Dollar Strength, EM Stresses = Ongoing U.S. Equity Risk

Today, a discussion about to what extent dollar strength, that leads to EM stresses, will infect U.S. bourses.


Our EM team has been warning for some time that sharply higher foreign-currency debt levels among emerging market (EM) companies and banks will pose a formidable challenge to EM. Indeed, we have written about the risks associated with the end of the “dollar carry trade” (i.e. EM companies’ and banks’ borrowing in U.S. dollars).

With the dollar still rising, concerns about the impact of EM weakness on the U.S. and other developed markets are mounting. Could EM vulnerability to a rising dollar trigger a global financial accident? “Crises” are inherently difficult to time – it is impossible to know when investor behavior/psychology will turn. There are two points that make us leery about EM risks as they relate to U.S. (and other developed markets). First, EM is far more important in terms of its global GDP weighting than in previous decades, implying that when EM catches a cold, the rest of the world will more than just sneeze. Second, with policy options in developed economies nearly exhausted, the tool to deals with a crisis are more limited than, for example the 1990s.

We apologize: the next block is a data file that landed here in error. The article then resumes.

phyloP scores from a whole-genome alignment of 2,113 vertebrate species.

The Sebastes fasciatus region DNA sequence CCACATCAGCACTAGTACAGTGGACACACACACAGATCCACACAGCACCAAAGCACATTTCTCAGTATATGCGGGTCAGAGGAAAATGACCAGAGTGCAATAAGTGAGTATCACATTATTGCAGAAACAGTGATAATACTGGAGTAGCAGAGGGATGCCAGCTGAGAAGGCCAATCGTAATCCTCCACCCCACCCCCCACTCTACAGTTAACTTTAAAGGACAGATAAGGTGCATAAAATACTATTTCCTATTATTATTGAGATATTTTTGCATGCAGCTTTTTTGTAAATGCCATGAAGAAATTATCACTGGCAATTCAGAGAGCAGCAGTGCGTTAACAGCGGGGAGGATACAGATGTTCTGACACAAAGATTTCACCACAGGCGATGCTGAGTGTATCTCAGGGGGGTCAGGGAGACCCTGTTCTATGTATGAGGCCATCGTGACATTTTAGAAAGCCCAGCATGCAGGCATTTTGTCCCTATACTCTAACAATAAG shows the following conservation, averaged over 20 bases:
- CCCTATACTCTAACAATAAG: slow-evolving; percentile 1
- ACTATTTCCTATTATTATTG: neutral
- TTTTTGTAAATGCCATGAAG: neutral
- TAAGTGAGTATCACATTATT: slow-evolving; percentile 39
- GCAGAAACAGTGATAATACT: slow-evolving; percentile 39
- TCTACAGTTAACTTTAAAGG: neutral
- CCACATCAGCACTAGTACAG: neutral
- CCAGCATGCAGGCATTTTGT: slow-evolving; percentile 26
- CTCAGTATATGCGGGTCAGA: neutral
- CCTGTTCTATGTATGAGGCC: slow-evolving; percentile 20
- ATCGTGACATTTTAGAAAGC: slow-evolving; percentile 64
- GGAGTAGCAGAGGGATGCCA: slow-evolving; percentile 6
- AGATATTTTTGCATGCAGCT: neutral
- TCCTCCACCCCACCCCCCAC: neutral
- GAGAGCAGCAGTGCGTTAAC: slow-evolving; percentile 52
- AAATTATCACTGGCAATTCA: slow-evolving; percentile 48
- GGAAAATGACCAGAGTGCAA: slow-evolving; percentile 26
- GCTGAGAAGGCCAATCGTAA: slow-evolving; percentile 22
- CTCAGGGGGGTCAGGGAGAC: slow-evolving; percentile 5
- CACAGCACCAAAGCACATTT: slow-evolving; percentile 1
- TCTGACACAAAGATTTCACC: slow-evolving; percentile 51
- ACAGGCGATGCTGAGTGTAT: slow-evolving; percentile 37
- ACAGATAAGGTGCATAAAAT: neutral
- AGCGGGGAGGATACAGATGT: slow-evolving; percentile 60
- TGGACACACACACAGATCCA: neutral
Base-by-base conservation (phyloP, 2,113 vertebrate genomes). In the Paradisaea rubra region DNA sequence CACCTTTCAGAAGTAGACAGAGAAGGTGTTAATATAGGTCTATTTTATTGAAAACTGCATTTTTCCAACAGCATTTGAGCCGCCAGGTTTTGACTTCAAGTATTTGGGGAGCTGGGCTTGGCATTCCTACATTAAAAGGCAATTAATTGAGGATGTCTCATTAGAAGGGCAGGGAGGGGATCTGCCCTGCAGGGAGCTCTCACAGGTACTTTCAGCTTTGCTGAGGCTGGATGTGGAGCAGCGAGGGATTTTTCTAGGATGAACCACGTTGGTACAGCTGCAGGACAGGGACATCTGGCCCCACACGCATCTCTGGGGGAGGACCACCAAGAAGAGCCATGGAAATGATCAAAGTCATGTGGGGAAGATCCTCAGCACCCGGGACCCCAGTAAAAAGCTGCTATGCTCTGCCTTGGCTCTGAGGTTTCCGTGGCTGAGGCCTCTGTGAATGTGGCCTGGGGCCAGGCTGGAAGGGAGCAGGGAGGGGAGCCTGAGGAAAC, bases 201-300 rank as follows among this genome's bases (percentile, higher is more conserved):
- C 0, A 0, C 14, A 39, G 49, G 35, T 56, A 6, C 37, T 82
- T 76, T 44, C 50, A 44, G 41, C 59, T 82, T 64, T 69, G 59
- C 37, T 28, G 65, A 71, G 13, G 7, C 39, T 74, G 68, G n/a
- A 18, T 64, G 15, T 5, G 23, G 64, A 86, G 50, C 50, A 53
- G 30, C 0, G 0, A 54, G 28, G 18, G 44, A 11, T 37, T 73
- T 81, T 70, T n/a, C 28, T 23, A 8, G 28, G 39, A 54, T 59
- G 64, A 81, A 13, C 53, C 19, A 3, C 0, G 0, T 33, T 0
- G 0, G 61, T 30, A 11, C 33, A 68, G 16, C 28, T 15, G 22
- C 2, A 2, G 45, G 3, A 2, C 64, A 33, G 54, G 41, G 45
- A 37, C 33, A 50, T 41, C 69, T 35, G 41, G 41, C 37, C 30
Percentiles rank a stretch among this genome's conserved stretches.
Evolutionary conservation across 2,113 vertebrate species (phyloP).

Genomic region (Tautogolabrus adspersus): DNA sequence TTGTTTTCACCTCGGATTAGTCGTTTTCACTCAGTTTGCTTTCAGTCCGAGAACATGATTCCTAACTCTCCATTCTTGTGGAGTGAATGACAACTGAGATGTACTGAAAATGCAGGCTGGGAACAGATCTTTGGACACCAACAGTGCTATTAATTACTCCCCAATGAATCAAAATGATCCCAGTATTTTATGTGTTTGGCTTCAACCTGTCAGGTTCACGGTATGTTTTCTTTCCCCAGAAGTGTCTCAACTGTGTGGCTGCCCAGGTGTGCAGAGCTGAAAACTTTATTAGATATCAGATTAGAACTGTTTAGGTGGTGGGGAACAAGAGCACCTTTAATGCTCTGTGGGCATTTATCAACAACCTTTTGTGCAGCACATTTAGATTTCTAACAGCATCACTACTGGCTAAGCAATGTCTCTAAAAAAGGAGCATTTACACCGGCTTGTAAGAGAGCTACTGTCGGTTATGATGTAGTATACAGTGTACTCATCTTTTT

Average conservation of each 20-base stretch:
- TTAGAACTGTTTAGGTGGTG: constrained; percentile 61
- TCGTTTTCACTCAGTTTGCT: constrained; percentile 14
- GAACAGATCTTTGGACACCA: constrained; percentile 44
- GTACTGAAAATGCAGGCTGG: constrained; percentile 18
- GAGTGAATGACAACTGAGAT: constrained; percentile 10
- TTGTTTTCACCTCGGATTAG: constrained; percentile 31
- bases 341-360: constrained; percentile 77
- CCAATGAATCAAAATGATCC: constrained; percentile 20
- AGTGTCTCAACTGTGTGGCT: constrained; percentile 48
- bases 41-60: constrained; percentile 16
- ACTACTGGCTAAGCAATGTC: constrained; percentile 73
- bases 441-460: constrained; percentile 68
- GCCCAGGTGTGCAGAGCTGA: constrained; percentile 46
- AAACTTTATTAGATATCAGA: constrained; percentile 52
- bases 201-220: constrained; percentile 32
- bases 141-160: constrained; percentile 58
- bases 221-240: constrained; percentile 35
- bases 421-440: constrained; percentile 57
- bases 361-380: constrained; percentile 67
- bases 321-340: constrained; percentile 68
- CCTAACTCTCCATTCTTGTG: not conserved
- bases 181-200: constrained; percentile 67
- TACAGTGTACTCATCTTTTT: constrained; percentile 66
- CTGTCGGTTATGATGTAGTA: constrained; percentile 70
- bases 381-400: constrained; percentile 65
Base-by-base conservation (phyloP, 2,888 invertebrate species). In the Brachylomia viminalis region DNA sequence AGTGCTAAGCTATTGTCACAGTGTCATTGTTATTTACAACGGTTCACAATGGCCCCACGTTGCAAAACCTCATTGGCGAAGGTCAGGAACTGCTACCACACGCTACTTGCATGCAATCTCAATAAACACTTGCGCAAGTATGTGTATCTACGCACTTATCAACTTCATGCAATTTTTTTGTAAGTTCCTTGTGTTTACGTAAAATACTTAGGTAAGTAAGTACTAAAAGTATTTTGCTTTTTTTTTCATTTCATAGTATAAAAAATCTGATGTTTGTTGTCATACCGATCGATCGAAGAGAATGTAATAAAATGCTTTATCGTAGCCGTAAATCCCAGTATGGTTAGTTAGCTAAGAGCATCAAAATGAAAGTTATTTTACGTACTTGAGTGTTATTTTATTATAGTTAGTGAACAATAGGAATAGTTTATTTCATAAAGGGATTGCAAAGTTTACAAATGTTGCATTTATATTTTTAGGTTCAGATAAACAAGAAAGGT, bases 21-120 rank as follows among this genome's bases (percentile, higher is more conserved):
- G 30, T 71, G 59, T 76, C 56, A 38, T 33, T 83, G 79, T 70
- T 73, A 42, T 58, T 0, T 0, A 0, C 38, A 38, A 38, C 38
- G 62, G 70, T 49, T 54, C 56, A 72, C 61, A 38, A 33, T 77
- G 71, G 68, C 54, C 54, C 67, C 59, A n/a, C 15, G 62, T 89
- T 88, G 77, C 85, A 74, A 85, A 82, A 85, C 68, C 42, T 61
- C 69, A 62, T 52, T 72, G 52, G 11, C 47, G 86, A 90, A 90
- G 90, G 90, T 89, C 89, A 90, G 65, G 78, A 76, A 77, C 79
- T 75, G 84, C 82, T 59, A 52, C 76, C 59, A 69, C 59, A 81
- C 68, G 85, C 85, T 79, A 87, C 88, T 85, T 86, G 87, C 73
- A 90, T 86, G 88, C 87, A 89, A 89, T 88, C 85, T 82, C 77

At a minimum, slower demand from emerging markets and dollar strength risk creating earnings disappointments for globally-exposed sectors in developed market bourses. Indeed, the rise in the dollar and poor EM demand have been key reasons why we have advocated a domestic vs. global approach within the U.S. stock universe. A cautious approach is still warranted.

Chinese Debt Swap Program: A Potential Game Changer?

The Chinese government is planning a massive debt swap program to deal with local government liabilities. This could fundamentally change investors’ perceptions about a key risk factor that has plagued China’s macro picture in recent years.

The Chinese press has reported that the Ministry of Finance is planning a RMB 3 trillion debt swap program, which will allow local governments to directly raise debt in exchange for their borrowings accumulated by various local government financing vehicles (LGFVs) in recent years. Although this program has not been officially unveiled, Finance Minister Lou in a press conference on the sidelines of the NPC confirmed such a program has been put forward for approval. If true, it would signify that Beijing’s overhaul of local government debt has reached a final stage.

Last year’s fiscal reforms enabled local governments to raise debt “legally”, which provided a transparent mechanism to address their “incremental” fiscal shortfalls. The proposed debt swap program would be utilized to deal with existing liabilities accumulated at localities in previous years. As the LGFV debt issue has been flagged as a key macro risk, the swap program holds the promise of dissolving a major concern that investors have had with respect to China’s macro picture. It would significantly reduce the perceived credit risk within the financial system and the banking sector.